Whole grains offer a “complete package” of health benefits, unlike refined grains, which are stripped of valuable nutrients in the refining process.

The invention of industrialized roller mills in the late 19th century changed the way we process grains. Milling strips away the bran and germ, making the grain easier to chew and digest, but such highly processed grains are much lower in nutritional quality. Refining process strips away more than half of wheat’s B vitamins, 90 percent of the vitamin E, and virtually all of the fiber.

A growing body of research shows that choosing whole grains and other less-processed, higher-quality sources of carbohydrates, and cutting back on refined grains, improves health in many ways.

Whole Grains and disease

Cardiovascular Disease:
Eating whole instead of refined grains substantially lowers total cholesterol, low-density lipoprotein (LDL, or bad) cholesterol and triglycerides.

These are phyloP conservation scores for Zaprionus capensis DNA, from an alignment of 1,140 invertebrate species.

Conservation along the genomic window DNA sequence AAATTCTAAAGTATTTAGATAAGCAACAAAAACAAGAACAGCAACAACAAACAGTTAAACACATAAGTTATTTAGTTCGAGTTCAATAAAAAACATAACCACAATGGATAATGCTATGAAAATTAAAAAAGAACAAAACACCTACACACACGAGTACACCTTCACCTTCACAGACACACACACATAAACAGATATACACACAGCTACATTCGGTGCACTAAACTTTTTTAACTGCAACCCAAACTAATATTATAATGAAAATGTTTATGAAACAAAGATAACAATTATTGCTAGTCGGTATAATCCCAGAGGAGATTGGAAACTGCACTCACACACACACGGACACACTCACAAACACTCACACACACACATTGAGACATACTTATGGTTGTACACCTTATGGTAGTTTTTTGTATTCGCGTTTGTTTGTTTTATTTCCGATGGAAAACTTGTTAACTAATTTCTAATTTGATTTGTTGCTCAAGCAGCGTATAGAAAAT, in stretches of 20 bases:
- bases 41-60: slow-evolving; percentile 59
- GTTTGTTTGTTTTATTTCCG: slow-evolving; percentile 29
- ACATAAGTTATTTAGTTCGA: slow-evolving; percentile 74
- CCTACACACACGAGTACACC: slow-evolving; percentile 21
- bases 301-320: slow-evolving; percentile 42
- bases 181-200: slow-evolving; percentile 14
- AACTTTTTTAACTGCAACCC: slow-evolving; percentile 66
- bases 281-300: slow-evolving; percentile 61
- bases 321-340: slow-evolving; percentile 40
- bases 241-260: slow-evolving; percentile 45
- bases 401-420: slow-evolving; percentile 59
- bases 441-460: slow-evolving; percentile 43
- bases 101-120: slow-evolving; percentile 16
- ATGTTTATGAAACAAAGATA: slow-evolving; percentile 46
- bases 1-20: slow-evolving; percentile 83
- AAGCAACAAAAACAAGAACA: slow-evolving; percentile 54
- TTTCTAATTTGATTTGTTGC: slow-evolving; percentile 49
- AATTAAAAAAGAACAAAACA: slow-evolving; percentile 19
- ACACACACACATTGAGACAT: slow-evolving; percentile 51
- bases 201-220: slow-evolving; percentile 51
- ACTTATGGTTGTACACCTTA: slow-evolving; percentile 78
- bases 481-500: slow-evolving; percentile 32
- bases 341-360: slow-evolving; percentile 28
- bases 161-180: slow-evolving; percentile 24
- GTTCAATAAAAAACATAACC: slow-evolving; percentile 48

Type 2 Diabetes:
Research shows that eating whole grains decreased the risk of type 2 diabetes .
Swapping white rice for whole grains could help lower diabetes risk.

Eating whole grains offers protection against colorectal cancer.

Digestive Health:
By keeping the stool soft and bulky, the fiber in whole grains helps prevent constipation, a common, costly, and aggravating problem. It also helps prevent diverticular disease (diverticulosis) by decreasing pressure in the intestines.

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